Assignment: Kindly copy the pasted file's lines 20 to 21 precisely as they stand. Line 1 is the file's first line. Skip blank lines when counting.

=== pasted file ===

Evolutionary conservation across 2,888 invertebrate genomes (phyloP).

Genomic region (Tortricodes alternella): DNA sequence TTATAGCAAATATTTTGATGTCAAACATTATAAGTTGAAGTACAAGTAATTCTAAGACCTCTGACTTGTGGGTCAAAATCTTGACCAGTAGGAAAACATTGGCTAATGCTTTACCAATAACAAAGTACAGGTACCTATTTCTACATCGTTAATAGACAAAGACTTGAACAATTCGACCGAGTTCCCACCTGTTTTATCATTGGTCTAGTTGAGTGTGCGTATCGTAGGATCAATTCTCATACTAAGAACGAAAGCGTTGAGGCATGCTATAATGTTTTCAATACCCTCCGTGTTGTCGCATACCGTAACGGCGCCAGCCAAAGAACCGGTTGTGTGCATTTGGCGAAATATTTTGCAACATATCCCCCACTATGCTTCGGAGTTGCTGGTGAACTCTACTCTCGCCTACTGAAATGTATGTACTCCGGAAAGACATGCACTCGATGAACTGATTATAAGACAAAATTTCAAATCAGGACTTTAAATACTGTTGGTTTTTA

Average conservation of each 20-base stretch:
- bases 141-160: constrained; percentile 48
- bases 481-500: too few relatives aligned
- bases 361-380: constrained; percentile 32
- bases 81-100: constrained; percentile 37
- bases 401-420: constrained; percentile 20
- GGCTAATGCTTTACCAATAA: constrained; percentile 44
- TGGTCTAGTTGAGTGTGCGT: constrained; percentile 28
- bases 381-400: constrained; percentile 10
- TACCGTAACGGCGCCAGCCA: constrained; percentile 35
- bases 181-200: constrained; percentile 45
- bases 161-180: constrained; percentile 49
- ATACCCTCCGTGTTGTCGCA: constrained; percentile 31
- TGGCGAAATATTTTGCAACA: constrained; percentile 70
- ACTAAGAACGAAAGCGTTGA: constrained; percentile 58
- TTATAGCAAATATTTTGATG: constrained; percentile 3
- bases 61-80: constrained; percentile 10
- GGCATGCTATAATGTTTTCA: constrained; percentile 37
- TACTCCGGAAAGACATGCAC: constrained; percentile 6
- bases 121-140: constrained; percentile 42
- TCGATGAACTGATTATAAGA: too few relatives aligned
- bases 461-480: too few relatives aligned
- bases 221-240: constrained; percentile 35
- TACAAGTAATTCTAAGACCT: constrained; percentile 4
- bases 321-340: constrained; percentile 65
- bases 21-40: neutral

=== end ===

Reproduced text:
- GGCATGCTATAATGTTTTCA: constrained; percentile 37
- TACTCCGGAAAGACATGCAC: constrained; percentile 6